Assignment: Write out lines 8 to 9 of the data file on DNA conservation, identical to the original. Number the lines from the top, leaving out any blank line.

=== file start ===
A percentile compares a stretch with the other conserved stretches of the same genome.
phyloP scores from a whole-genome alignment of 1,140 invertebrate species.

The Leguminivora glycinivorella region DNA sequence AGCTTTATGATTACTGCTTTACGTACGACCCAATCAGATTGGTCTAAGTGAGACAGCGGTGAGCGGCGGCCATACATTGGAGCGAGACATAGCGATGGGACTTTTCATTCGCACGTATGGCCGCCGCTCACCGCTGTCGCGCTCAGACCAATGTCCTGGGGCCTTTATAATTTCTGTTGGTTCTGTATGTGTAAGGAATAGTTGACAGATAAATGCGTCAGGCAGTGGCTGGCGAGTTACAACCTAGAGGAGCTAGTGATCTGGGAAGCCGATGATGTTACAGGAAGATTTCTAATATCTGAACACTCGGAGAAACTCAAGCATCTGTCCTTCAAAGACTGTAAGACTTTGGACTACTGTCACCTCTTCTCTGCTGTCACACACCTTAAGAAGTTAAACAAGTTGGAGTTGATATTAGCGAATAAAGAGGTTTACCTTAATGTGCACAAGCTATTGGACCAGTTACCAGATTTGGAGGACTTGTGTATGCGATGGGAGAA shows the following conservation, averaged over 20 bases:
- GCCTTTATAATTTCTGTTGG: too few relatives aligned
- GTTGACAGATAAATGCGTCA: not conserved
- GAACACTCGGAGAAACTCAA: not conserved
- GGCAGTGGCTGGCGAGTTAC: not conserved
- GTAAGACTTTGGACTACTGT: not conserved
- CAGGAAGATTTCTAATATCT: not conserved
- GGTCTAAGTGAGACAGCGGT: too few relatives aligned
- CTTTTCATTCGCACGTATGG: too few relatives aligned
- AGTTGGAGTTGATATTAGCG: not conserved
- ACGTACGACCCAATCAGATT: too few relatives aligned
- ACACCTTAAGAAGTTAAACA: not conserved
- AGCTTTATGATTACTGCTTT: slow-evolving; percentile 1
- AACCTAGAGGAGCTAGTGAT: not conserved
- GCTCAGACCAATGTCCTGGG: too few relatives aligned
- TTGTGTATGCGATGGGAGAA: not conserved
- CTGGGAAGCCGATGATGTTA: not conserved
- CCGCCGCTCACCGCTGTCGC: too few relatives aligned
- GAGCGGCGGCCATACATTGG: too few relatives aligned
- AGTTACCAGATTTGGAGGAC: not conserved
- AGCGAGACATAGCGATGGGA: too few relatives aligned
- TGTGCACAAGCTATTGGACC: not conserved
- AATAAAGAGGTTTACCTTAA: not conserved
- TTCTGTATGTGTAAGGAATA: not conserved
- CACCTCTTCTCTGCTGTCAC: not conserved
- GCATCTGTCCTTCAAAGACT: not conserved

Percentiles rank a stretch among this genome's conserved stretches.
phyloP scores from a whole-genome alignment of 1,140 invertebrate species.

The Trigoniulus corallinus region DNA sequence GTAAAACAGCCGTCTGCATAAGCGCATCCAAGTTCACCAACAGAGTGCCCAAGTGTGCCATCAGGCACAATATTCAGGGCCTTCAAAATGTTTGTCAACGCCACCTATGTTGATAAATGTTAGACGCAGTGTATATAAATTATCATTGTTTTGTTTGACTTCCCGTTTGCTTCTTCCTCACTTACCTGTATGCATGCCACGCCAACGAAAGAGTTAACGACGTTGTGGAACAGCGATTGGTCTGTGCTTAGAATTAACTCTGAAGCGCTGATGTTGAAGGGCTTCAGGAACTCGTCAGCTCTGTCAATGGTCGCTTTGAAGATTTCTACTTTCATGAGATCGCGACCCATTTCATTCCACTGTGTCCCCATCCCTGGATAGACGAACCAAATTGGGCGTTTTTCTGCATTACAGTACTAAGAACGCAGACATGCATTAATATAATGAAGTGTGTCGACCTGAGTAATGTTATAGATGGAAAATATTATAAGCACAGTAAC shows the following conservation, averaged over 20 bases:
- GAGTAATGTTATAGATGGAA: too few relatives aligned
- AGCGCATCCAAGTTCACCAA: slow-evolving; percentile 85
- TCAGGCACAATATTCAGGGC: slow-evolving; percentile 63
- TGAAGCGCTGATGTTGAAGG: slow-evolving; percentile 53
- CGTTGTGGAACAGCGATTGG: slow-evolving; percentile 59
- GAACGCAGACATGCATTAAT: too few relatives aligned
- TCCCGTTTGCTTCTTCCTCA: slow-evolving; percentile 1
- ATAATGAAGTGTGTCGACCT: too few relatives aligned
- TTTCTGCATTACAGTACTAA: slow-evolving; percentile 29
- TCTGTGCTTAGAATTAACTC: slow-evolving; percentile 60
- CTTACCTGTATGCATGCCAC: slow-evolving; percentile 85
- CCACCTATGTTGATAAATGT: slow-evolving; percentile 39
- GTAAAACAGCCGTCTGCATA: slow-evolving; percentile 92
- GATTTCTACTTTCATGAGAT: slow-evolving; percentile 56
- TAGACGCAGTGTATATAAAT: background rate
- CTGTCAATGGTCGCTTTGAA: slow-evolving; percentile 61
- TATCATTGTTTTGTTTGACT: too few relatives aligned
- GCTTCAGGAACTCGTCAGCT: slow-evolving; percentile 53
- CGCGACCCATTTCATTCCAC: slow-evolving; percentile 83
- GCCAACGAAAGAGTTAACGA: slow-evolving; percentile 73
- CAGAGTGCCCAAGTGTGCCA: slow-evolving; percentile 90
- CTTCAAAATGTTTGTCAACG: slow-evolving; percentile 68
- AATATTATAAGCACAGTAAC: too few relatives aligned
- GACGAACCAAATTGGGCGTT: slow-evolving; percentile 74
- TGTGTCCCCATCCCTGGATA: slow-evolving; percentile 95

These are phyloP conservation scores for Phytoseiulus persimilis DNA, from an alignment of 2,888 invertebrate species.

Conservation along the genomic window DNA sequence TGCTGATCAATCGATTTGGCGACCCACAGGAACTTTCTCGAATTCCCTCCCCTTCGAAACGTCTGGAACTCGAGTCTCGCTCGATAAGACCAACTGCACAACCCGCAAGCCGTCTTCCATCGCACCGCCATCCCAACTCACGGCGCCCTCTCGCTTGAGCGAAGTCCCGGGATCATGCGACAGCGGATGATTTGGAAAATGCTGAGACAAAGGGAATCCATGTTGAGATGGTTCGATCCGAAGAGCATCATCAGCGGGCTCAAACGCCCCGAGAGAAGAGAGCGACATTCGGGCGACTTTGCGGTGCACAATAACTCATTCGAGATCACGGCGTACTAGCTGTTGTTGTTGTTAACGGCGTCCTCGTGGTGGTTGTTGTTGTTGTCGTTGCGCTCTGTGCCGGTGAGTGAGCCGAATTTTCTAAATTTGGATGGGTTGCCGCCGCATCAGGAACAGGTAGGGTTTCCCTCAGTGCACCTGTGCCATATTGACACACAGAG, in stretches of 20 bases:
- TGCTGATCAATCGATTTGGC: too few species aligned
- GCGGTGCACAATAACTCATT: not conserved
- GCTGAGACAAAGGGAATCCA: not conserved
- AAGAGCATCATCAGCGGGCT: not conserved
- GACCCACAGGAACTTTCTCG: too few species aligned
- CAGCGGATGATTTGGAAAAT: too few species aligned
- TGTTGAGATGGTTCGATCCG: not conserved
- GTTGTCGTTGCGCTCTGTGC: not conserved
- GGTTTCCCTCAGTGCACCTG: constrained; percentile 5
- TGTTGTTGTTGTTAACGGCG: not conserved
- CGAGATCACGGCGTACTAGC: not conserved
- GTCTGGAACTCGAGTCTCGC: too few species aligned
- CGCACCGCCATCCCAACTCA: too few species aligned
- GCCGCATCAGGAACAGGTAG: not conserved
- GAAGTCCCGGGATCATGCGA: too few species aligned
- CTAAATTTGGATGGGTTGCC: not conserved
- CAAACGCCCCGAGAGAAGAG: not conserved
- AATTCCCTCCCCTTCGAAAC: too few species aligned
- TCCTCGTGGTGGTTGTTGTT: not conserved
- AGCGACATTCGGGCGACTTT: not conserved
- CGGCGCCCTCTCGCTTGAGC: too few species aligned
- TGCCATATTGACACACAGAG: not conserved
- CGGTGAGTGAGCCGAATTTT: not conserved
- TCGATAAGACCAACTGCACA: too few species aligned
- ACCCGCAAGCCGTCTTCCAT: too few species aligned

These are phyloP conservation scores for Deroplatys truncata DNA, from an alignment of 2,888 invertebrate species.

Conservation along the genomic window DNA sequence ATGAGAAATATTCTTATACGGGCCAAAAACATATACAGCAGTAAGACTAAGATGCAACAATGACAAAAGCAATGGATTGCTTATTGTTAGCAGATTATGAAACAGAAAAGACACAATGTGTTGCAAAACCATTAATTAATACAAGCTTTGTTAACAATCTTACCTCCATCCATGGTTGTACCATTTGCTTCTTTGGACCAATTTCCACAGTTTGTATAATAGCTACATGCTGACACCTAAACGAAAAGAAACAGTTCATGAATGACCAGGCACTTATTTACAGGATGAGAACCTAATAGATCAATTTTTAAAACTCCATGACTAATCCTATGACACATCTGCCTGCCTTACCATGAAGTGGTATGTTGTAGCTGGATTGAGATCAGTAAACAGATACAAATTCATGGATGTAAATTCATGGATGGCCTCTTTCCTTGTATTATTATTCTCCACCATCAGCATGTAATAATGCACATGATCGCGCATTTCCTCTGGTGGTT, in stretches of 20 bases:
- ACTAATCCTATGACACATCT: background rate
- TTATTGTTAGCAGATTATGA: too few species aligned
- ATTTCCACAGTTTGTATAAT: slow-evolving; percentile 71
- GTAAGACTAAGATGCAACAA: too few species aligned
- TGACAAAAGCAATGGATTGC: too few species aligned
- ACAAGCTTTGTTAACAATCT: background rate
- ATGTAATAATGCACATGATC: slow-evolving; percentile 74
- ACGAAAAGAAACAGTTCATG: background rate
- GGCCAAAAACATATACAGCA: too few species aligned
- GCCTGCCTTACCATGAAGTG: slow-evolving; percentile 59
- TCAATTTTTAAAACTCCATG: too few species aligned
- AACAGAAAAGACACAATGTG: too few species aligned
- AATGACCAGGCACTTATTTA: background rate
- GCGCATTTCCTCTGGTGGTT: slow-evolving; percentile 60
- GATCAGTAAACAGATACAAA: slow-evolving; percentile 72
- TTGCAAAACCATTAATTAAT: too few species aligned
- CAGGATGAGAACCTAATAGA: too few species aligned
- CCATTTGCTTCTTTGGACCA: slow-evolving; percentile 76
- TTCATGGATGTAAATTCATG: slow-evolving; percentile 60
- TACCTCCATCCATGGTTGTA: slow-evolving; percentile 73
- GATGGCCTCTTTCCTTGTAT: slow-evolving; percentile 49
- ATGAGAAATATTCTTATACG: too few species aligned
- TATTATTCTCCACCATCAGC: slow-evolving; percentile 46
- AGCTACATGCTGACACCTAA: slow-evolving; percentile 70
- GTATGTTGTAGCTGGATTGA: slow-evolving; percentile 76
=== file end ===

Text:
- GTAAGACTTTGGACTACTGT: not conserved
- CAGGAAGATTTCTAATATCT: not conserved